Concentration of CO2 in the Atmosphere

Vermont’s Opportunity in a New Climate Action Accountability Framework

An eighth grader from Burlington, VT makes a strong statement about the need for climate action — in solidarity with 1000s of others — at the September 2019 Vermont Climate Strike. Courtesy photo.

Johanna Miller

Earlier this year, for the first time, national polls were showing that climate change was a top issue of concern for many voters. The world has been upended in recent months, though, with the confluence of so many pressing issues – a global pandemic and public health crisis, a crippled economy, systemic racism laid bare, an historic election with immeasurable stakes – and climate change seems to have fallen off the radar screen for too many people. Nonetheless, with wildfires continuing to rage, intensifying storms and a climate-change denier in the White House, Vermont remains focused on needed action.

In late September, Vermont legislators successfully overrode Governor Phil Scott’s shortsighted veto of a critical bill – the Global Warming Solutions Act (GWSA) – thereby turning the state’s long-held climate action goals into requirements. The GWSA sets in place a planning and accountability framework to make strategic, pollution-reducing progress by 2025, 2030 and 2050; milestones similarly aligned with our neighbors in Maine, Massachusetts and New York, as well as nations participating in the Paris Climate Accord.

This foundational policy will help Vermonters move beyond drastically insufficient, incremental progress – which exacts high economic, equity and public health costs on all Vermonters – and roll up our sleeves to get to building a clean energy future and ensure we do that work well.

The law outlines a clear set of principles to guide this effort, offering a path to a more sustainable, strong economy. Specifically, it:

  • Requires state-led, coordinated, thoughtful planning and action to reduce climate pollution and build more resilient communities. State government will be required to focus on this complex issue in a significant, integrated manner, ensuring progress and fostering the ability to draw upon the expertise and innovation of Vermont’s private sector in making this transition. This will be important to ensure that Vermont focuses on the tremendous economic opportunity in action, enabling us to make smart and strategic investments as we recover from Covid-19 and rebuild our economy, putting people to work in the climate innovation arena.
  • Requires the climate planning process to prioritize and identify climate solutions that reduce energy burdens for rural and marginalized communities. These strategies will focus on developing climate-resilient infrastructure, help communities adapt to the realities of a warming world, and increase access for lower-income earners to more affordable, 21st century, clean-energy technologies.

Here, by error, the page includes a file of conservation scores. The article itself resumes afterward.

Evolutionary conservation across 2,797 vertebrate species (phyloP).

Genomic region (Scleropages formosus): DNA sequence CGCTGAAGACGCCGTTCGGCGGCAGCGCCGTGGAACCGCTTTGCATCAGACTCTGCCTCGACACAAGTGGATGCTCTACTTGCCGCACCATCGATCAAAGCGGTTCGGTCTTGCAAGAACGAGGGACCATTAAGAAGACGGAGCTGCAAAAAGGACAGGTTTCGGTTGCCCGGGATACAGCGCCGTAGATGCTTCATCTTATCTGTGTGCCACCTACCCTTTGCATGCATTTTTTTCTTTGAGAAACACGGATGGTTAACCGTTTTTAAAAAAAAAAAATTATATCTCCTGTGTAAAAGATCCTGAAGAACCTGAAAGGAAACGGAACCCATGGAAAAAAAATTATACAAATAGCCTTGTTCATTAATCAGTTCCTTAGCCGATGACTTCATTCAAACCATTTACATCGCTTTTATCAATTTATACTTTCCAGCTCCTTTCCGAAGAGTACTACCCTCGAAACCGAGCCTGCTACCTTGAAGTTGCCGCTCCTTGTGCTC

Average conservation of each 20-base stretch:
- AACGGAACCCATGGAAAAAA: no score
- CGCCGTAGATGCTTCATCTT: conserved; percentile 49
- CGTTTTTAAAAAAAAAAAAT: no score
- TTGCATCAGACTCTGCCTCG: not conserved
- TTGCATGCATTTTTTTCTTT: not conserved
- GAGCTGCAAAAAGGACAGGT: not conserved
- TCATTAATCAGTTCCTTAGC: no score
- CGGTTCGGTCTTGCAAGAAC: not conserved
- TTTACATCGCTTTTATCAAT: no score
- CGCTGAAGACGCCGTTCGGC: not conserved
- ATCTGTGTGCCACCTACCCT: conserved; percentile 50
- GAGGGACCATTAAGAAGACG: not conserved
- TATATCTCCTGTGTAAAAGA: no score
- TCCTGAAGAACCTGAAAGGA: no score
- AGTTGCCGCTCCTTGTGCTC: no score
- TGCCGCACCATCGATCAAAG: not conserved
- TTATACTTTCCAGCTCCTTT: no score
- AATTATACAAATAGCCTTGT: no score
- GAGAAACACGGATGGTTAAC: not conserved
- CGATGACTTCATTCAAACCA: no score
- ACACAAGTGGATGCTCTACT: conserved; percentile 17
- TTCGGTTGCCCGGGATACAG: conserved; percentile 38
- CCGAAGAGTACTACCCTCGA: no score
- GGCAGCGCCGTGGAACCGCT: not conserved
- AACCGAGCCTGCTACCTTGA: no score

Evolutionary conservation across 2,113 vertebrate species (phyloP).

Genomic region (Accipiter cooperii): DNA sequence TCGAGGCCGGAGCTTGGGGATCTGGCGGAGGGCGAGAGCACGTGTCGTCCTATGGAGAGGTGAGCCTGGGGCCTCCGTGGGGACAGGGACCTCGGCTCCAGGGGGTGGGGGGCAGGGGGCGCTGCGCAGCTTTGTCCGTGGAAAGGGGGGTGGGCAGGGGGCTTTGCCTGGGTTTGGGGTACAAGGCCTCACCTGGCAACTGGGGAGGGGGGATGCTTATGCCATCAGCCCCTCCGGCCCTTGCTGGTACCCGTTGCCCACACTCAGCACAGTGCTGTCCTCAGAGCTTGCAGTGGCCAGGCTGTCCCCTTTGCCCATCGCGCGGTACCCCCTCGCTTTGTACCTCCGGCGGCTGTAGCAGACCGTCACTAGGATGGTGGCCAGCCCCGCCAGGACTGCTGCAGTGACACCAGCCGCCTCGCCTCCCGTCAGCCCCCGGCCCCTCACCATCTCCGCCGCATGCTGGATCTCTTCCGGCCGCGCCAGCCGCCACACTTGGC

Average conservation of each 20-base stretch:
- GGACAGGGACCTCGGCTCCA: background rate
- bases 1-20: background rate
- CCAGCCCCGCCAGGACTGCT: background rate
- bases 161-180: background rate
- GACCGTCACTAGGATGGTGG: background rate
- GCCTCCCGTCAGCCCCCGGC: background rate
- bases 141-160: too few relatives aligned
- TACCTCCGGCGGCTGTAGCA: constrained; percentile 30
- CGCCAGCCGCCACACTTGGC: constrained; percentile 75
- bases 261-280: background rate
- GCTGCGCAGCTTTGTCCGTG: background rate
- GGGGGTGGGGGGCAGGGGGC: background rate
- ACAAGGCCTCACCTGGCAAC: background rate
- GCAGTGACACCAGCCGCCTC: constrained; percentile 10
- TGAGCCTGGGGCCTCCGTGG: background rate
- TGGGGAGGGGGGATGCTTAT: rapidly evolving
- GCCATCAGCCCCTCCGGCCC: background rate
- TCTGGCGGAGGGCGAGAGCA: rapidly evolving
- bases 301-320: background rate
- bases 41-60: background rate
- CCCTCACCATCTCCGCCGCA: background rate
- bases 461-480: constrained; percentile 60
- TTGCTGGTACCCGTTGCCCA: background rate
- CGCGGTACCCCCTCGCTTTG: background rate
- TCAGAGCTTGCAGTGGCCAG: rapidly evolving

• Recognizes the interconnection and opportunity in investing in Vermont’s strengths – including its farms and forests – to realize pollution reduction and climate resilience benefits. Vermont’s climate plan will capitalize on our existing assets like farms, forests and other rich natural resources in developing solutions for capturing and storing carbon.

To do this critical work, the law establishes a diverse, 23-member Climate Council and charges that Council with making recommendations, in the form of a Climate Action Plan, due in December 2021. The responsibility to advance the right suite of strategies to meet required targets and timelines, however, ultimately lies with the Vermont Agency of Natural Resources. And, Vermont lawmakers – elected by and in service to their constituents – will continue to play a lead role in enacting big policy reforms and, critically, legislators will also maintain control of the state’s fiscal policy – crafting an annual budget, raising any potential new revenues, and more. This is, by the way, in contrast to the scare tactics of several opponents of this bill.

To ensure this work is done well and represents a broad cross section of key players and perspectives, the law requires the composition of four strategic subcommittees, focused on (1) resilience and adaptation, (2) mitigation strategies, (3) equity and justice, and (4) the role of our farms, forests and natural assets in this essential transition.

The Climate Council needs to be created and called to order this fall, so this new accountability framework is just getting underway.

And this fully focused, serious effort couldn’t come a moment too soon.

Recently, when discussing options for costumes with my nine-year-old, I couldn’t help but recall Halloween 2019; it was an oddly warm, intense rain storm that ended in a deluge of both water and tears. That storm caused massive flooding across the state and resulted in over $5 million in damages.

The reality is ongoing, insufficient climate action only exacerbates the high costs we are already paying and will continue to pay for a warming world. Those costs include diminished quality of life, deteriorating public health and lost economic opportunity – not to mention leaving young people and future generations a far greater financial burden to bear.

As we collectively wrestle with a confluence of crises, there is hope and opportunity in the new Global Warming Solutions Act. With this concerted, strategic focus, we can recover in new, innovative ways that center and build equity, sustainability and a strong, local, clean energy and climate-friendly economy.

Johanna Miller is the energy and climate program director at the Vermont Natural Resources Council. Reach her at



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